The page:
in November 2005. In 2008, young Jade was struck by the deadly elephant herpesvirus but managed to survive, though she suffered
a relapse in December 2009. Half-sister Maliha has tested positive for the disease but did not show clinical signs. No significant
change is on the horizon for St. Louis’s seven elephants who are crammed into a half-acre or less of outdoor space and
spend long stretches behind locked doors in concrete stalls at night and 24/7 during cold midwest winter days.
IDA filed a complaint with the USDA in 2010, citing the St. Louis Zoo’s
reckless breeding program that puts calves at risk of contracting the deadly elephant herpes virus. Ellie’s daughter,
Rani, is pregnant and expected to give birth in mid-summer 2011. In July 2010 Ellie suffered a miscarriage. Though the zoo
is expanding the exhibit, the elephants still will have to spend the majority of the icy, long winters crammed into small
indoor quarters, standing on unnaturally hard flooring that causes foot and joint disease and leads to premature death.
Six Flags Discovery Kingdom (California) - This amusement park has a hideous
history of elephant suffering and deaths, showing complete disregard for the health and well-being of the seven elephants
forced to live in the shadow of roller coaster rides, amidst noisy, rowdy crowds. Nine elephants have died at the park since
1995. Five of those elephants were euthanized as a direct result of the same foot and joint disorders that afflict at least
two elephants there currently, painful ailments caused by the cramped and barren exhibit. Six Flags forces elephants to perform
in shows and give rides through coercion and physical punishment with a bullhook, a steel-tipped device similar to a fireplace
poker used to poke, prod and beat elephants into compliance. Six Flags needs to acknowledge that forcing elephants to live
in highly unnatural conditions that cause them to suffer and die prematurely is not entertaining or fun.
Most of the elephants continue to live in this abysmal amusement park,
forced to give rides and do circus tricks for the public. Two elephants were moved out: Malaika was sent to a privately owned
facility owned by an exotic animal trainer in California, where she is still subject to circus-style management with the bullhook.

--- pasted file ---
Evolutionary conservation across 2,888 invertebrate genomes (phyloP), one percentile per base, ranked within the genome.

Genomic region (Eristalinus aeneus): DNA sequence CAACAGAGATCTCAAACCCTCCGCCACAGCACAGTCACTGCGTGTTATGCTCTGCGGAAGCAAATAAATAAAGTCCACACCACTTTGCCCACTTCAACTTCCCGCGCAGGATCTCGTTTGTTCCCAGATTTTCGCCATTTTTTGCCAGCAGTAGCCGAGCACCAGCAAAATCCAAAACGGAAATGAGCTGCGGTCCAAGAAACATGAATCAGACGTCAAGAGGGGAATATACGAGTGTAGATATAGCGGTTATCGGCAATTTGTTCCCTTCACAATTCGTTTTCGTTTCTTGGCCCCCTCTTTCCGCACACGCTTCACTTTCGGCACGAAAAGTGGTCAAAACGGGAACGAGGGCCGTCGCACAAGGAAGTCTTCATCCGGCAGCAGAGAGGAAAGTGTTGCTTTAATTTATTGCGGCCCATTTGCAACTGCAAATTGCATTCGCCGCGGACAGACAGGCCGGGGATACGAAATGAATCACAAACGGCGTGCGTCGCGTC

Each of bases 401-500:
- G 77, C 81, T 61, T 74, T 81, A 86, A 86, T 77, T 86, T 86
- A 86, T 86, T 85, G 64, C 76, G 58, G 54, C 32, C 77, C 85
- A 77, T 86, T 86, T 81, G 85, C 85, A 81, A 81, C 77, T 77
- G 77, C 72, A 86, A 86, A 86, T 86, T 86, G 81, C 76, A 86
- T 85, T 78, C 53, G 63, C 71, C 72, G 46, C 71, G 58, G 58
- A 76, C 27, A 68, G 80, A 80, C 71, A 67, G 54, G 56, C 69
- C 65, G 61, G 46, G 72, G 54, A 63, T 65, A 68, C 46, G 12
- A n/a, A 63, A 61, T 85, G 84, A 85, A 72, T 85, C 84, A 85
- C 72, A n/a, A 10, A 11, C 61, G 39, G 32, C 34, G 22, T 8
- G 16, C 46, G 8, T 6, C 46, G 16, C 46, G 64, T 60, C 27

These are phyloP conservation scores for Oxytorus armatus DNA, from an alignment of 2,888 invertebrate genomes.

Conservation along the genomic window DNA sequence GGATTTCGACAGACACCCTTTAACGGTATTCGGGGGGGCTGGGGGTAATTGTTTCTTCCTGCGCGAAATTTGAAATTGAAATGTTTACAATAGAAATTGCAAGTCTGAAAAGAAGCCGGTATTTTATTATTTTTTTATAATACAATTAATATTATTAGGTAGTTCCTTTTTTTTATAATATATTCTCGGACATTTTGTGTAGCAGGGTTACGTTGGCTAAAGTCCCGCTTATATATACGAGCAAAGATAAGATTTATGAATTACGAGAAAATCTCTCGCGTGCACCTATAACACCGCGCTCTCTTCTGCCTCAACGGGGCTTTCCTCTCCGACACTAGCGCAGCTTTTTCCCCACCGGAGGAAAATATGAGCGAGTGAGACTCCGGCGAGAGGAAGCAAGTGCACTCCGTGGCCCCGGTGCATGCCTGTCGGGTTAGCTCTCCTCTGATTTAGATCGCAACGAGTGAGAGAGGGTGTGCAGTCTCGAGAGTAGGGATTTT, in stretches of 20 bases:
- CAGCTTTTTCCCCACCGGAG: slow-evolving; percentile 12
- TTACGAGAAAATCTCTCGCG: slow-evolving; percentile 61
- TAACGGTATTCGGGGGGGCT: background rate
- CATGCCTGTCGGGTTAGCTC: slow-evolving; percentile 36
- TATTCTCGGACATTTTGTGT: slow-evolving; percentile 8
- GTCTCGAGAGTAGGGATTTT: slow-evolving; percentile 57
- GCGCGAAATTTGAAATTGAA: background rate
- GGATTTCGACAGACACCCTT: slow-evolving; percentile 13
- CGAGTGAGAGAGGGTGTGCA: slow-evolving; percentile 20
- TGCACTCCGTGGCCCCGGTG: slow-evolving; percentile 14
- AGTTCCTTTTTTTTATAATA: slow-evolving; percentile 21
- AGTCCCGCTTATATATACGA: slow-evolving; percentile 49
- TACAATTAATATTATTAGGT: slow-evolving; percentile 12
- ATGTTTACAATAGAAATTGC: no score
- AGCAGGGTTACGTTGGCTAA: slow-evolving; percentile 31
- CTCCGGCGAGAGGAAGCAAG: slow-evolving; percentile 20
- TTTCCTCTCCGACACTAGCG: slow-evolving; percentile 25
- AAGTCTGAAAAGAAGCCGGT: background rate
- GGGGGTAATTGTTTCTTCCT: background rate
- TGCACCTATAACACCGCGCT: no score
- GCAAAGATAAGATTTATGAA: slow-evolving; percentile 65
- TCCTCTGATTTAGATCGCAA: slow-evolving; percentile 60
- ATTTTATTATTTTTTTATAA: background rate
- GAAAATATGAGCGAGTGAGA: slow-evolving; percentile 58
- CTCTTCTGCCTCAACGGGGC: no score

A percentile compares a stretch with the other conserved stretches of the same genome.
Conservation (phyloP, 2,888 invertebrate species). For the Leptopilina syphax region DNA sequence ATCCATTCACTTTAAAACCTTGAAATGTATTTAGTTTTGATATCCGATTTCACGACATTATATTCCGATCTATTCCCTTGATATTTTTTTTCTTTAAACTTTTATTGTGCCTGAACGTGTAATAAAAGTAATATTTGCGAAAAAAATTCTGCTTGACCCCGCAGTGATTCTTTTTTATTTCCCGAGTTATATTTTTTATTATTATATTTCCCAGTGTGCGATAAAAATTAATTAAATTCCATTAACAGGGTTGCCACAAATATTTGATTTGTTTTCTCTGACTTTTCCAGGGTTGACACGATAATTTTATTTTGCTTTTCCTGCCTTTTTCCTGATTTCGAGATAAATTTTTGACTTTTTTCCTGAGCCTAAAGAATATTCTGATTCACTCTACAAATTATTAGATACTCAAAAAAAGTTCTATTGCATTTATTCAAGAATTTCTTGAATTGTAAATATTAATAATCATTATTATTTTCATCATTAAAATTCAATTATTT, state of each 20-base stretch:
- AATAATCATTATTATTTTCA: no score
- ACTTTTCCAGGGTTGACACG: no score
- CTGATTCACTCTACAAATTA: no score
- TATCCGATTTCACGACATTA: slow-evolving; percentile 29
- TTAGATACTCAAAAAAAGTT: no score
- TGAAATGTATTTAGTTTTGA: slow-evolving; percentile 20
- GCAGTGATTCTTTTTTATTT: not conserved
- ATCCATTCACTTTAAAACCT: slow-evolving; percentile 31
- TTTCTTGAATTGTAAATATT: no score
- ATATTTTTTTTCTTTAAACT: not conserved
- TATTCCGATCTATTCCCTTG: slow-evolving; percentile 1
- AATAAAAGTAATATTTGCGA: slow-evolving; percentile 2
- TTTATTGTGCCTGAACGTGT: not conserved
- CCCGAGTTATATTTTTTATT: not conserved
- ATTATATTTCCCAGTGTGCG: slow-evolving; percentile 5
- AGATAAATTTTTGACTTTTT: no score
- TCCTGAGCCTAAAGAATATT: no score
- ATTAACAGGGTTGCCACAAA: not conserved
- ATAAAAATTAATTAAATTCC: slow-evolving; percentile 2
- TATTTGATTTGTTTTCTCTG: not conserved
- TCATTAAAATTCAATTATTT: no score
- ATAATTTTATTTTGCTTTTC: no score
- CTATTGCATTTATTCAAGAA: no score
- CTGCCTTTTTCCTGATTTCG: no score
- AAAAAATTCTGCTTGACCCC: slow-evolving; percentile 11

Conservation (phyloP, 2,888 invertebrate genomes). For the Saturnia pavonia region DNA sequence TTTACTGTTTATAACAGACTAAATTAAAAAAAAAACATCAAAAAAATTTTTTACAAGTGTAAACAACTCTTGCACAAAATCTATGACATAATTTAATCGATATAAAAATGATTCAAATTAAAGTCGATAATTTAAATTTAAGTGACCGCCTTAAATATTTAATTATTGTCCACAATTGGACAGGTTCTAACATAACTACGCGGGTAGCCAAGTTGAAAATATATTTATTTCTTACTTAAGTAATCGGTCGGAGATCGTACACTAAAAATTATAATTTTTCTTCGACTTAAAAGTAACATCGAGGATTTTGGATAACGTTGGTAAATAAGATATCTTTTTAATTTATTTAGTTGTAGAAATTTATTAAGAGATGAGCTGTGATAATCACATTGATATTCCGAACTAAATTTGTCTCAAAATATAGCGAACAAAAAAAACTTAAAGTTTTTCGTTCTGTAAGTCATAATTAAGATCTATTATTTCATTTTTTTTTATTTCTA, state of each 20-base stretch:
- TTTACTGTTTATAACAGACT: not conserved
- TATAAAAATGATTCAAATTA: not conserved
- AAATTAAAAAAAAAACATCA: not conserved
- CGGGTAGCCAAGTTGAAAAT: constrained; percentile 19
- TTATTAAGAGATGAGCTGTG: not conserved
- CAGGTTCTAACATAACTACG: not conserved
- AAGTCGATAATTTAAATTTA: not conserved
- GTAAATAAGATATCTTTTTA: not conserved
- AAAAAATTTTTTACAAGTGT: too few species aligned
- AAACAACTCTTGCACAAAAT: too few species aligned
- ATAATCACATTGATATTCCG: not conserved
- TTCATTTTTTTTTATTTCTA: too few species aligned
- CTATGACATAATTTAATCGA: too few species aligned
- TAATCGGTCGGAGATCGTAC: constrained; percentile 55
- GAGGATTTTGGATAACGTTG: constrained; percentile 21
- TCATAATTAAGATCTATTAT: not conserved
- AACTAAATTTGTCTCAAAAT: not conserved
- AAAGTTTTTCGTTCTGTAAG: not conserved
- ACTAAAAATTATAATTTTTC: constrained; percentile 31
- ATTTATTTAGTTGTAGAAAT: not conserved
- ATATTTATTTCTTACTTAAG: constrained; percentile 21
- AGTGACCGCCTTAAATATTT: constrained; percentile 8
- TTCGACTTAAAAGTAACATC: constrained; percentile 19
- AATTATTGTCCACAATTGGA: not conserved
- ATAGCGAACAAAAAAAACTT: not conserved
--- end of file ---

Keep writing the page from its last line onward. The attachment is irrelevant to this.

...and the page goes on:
Joyce was sent to the Brookfield Zoo in 2009 to be a companion for Christy, whose pen-mate Affie had died at only age 40.
Four months later Christy died, leaving Joyce alone. In September 2010 she was moved to Six Flags Wild Safari in New Jersey,
the sixth home she's known since being taken from her native Zimbabwe. In January 2011, Taj died at age 71. Though she lived
longer than other elephants in zoos, she certainly did not enjoy a high quality of life.
Los Angeles Zoo (California) -
The Los Angeles Zoo has been REMOVED from the Hall of Shame because of
the zoo has made changes, including an increase in space and a switch in elephant training and management. The zoo is now
managing the elephants using the protected contact method, which is more humane for the elephants and safer for keepers. This
system uses only positive reinforcement and eschews use of the bullhook. The $42 million exhibit renovation provides 3.5 acres
for the elephants, an improvement from the previous quarter acre enclosure for elephant Billy, but still not enough space
for elephants. Unfortunately, the enclosure is subdivided into five yards, presenting a maze of gates and fences that bears
no resemblance to the promotional illustrations depicting plenty of open space. This is an exhibit built for the control and
management of elephants, rather than better meeting their needs. The zoo borrowed elephants Tina and Jewel from the San Diego
Zoo, barely avoided opening the exhibit with just one elephant, Billy.
Woodland Park Zoo (Washington) - A deadly elephant breeding program, intense
confinement and a host of captivity-induced ailments put this zoo – where the elephants are confined in an outdated
barn for 17 hours a day, 7 days a week, 7 months a year due to the cold, wet Seattle weather – in IDA’s Hall of
Shame. Chai, Bamboo and Watoto are held in roughly an acre of space divided into smaller yards (Watoto, an African elephant,
and Bamboo, an Asian, don’t get along and must be kept separate), where they suffer foot disease and arthritis, abnormal
behaviors such as repetitive swaying and rocking, and breeding disorders including early infertility. A lethal elephant herpes
virus that mainly strikes captive elephants killed six-year-old Hansa in 2007 and remains a serious threat to any elephant
born at the zoo in the future, yet it continues to subject Chai to repeated invasive artificial insemination procedures.